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by Marcia Hill Gossard ’99, ’04 Ph.D. | Photo by Henry Moore Jr.

In a small, windowless room, four veterinarians simultaneously tie sutures, biopsy a liver, and perform minimally invasive abdominal surgery. No, this is not a typical operating room. It is a veterinary laparoscopic training laboratory—the first of its kind in the nation.

But earlier this year before the WSU Veterinary Applied Laparoscopic Training, or VALT, laboratory got its new virtual laparoscopic trainer, the only place to watch the virtual procedures was on a small laptop computer monitor.

“The small monitor made it difficult to really see and get a feel for what was happening,” said Dr. Boel Fransson, director of the VALT laboratory. The virtual laparoscopic trainer has a real feel and provides immediate feedback to surgeons during training.

Thanks to four generous donors, veterinarians training in laparoscopic surgery can now view their procedures on a big screen, high definition television monitor. Long-time college supporters John and Charyn Zarzycki, who also support a student scholarship, along with Dr. Rick DeBowes, associate dean of Veterinary Development and External Relations, and an anonymous donor understand how vital this kind of training is for surgeons.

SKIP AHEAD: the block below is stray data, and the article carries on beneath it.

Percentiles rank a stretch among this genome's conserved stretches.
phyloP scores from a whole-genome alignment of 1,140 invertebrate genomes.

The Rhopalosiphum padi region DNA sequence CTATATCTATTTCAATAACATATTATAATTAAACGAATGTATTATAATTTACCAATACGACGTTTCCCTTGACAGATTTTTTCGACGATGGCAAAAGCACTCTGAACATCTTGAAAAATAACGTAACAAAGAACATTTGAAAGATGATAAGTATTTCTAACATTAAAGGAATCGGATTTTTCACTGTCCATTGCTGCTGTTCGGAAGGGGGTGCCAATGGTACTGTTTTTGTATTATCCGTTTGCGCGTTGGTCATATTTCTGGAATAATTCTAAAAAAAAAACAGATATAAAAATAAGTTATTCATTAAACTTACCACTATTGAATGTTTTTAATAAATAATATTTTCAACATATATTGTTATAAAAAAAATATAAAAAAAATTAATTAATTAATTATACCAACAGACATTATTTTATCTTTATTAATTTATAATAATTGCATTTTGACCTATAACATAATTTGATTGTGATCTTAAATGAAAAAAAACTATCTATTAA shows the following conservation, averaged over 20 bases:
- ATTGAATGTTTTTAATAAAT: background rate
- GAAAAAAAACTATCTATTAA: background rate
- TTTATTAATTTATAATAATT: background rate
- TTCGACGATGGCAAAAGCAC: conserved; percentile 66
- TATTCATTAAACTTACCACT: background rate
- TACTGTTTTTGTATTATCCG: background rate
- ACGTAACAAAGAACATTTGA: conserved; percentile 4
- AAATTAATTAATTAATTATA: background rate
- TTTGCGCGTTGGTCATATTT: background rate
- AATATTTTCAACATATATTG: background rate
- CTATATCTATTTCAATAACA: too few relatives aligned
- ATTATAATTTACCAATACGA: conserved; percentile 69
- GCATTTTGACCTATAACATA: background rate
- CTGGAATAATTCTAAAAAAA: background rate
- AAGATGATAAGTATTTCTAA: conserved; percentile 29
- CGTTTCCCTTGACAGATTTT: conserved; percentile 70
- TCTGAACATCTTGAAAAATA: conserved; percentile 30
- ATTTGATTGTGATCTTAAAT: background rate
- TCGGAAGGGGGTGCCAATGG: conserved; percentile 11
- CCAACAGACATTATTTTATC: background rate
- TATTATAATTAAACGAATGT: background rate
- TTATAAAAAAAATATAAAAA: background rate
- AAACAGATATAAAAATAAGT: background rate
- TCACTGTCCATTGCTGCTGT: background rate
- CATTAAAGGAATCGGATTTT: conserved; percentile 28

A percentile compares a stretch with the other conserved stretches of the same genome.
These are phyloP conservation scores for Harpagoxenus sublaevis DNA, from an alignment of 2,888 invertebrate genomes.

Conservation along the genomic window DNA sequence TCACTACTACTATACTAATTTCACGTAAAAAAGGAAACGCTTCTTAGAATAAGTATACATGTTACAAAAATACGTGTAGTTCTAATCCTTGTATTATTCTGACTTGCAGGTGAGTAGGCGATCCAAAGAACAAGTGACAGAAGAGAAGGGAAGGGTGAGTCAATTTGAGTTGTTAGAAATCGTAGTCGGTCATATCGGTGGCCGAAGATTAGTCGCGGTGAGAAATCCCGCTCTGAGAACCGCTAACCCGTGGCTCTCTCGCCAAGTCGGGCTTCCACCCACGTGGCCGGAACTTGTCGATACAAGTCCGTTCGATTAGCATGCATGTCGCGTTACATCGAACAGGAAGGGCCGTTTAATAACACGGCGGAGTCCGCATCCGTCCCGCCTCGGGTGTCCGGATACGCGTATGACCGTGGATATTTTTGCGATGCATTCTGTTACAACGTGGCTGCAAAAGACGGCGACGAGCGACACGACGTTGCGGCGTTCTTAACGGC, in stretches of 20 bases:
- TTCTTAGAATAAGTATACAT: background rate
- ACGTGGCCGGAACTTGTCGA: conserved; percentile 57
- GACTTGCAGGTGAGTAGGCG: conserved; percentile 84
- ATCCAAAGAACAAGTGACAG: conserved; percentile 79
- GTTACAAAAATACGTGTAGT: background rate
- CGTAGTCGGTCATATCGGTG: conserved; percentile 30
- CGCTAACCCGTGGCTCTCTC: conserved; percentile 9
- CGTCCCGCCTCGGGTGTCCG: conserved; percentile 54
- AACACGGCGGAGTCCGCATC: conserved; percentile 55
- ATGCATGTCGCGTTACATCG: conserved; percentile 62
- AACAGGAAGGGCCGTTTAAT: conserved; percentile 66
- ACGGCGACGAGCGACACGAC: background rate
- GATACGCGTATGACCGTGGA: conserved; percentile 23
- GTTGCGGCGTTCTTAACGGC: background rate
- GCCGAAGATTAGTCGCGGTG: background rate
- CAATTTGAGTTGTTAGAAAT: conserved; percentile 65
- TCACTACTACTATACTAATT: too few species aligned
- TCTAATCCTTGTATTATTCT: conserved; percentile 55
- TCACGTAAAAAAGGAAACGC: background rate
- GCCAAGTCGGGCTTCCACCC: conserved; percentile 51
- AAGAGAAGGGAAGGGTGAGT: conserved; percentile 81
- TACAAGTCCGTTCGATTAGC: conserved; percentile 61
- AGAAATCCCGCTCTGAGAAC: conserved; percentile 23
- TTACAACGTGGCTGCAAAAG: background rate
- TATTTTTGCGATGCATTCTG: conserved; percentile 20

“We are so grateful for this new television monitor,” said Dr. Fransson. “It is invaluable for teaching and learning the latest techniques in laparoscopic surgery.”

Laparoscopic surgery is being used more often in veterinary medicine because of the same advantages to patients seen in humans. Risks associated with traditional open surgery are minimized, pain is reduced and easier to control, and patients often recovery much more quickly. It is also a valuable tool that allows veterinarians to run diagnostic tests they may not otherwise be able to perform.

“Currently we are training residents and veterinarians at WSU in our lab,” said Dr. Fransson. “Our plan is to open it up to DVM students as an elective. We hope in the future to even invite surgeons from other universities to come train in our lab.”

Related Article: How Virtual Reality is Changing Veterinary Medicine